Commission Agenda Item No. 4
Presenter: Mitch Lockwood

Action
Deer Management Permit Rules
Pen Requirements and Release Provisions
May 27, 2010

I.       Executive Summary:  This item seeks adoption of proposed rules affecting the Deer Management Permit (DMP).  The proposed changes would:

II.     Discussion:  Under Parks and Wildlife Code, Chapter 43, Subchapter R, the Commission may establish the conditions for the use of a permit to manage deer on acreage enclosed by a fence capable of retaining white-tailed deer.  This permit is referred to as the Deer Management Permit, or DMP.

Current rules state that a pen used to temporarily retain deer under a DMP cannot be smaller than five acres in area unless it contains a minimum of 50,000 square feet of vegetative cover.  The White-tailed Deer Advisory Committee (WTDAC) recommends prohibiting pen sizes of less than five acres and requiring any pen used to temporarily retain deer under a DMP to contain at least 50,000 square feet of vegetative cover, irrespective of pen size.  The WTDAC also recommends that existing facilities be exempted from compliance with the new rules, if adopted.  In March, the Regulations Committee authorized staff to publish a proposed amendment that would allow this exception to be maintained only so long as ownership of the DMP property does not change, unless the change in ownership is due to inheritance by a child or spouse of the property owner.

Under current rule, deer kept under a DMP must be released by no later than August 31 of each year.  Comments provided to the WTDAC indicated that there is concern that fawn survivability would be enhanced if permittees were allowed to retain deer until the fawns were older and thus more likely to survive in the wild.  The Regulations Committee authorized staff to publish a proposed amendment that would allow the department to specify release dates on a permit-by-permit basis, depending on the ecoregion in which the permitted property is located.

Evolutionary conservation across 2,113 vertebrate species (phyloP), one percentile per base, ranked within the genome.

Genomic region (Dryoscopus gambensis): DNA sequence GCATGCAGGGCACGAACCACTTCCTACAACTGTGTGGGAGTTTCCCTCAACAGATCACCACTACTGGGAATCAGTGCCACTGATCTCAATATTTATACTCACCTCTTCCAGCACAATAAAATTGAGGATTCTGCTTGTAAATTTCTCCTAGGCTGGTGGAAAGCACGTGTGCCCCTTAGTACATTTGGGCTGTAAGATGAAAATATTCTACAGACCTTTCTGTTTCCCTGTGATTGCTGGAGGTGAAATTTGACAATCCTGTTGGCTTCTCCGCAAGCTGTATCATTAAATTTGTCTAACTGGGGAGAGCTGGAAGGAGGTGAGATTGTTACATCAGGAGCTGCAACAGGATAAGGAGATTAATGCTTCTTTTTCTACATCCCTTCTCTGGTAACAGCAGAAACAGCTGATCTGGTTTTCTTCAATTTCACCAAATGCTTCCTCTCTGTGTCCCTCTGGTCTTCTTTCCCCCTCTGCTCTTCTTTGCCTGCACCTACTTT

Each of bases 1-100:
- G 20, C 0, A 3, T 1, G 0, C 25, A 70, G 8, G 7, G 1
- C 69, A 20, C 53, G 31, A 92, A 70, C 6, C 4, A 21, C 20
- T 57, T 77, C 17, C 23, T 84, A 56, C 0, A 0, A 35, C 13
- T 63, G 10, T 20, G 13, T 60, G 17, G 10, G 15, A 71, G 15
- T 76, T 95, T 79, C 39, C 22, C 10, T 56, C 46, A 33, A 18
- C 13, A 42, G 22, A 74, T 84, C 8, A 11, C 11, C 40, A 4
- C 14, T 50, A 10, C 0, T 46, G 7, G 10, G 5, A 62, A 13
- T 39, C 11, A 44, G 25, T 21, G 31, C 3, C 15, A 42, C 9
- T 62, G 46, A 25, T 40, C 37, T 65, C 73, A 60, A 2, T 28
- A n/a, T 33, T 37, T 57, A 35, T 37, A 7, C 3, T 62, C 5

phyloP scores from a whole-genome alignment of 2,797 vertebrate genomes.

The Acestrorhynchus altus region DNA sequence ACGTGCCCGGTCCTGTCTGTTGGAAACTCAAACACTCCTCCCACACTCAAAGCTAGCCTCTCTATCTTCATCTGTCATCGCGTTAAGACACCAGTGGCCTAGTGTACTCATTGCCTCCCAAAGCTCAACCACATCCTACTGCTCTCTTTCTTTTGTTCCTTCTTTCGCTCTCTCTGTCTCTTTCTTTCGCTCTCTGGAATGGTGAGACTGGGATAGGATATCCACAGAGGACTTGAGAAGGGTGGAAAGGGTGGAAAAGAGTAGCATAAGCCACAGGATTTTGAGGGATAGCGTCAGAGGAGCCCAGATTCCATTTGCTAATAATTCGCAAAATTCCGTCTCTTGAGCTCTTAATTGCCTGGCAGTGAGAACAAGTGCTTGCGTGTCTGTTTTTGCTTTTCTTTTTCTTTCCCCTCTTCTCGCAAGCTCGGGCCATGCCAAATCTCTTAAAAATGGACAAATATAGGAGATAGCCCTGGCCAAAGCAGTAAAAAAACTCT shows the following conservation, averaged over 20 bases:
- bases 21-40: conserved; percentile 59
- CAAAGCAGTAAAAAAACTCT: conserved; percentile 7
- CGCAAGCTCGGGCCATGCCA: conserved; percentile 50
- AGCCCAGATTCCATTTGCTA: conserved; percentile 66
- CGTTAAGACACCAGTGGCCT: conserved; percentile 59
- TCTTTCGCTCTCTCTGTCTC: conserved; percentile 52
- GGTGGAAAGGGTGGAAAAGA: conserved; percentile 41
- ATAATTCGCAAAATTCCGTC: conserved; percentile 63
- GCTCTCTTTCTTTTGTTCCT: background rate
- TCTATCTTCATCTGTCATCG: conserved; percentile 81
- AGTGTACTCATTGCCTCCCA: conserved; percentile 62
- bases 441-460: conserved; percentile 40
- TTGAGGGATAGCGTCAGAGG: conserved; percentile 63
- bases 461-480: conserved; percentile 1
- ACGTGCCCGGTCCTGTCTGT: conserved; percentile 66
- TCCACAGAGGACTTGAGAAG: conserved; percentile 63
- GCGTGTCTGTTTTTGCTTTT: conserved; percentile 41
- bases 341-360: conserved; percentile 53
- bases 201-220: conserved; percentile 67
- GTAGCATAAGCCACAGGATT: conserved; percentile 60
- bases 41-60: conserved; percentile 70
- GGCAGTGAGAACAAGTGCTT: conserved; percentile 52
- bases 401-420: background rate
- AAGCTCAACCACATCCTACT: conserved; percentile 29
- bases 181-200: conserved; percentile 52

At the March meeting of the Regulations Committee, staff was authorized to publish the proposed rules in the Texas Register for public comment.  The proposed rules appeared in the April 23, 2010, issue of the Texas Register (35 TexReg 3213).  Staff has collected public comment on the proposed rules and will present a summary at the meeting. 

III.    Recommendation:  Staff recommends that the Commission adopt the proposed motion:

“The Texas Parks and Wildlife Commission adopts amendments to §65.134 and §65.136, concerning the deer management permit (DMP), with changes as necessary to the proposed text as published in the April 23, 2010, issue of the Texas Register (35 TexReg 3213).”

Attachments – 1

1.   Exhibit A – Proposed Rules


Commission Agenda Item No. 4
Exhibit A

Deer Management Permit Rules
Proposal Preamble

1. Introduction.

         The Texas Parks and Wildlife Department proposes amendments to §65.134 and §65.136, concerning the deer management permit (DMP).

         The proposed amendment to §65.134, concerning Facility Standards, would remove the current exception that allows DMP pens of fewer than five acres under certain circumstances and require all pens, irrespective of size, to have at least 50,000 square feet of natural vegetation of the type normally used by deer for concealment and cover.

         The proposed amendment to §65.136, concerning Release, would allow the department to establish the dates by which deer held under a DMP must be released each year.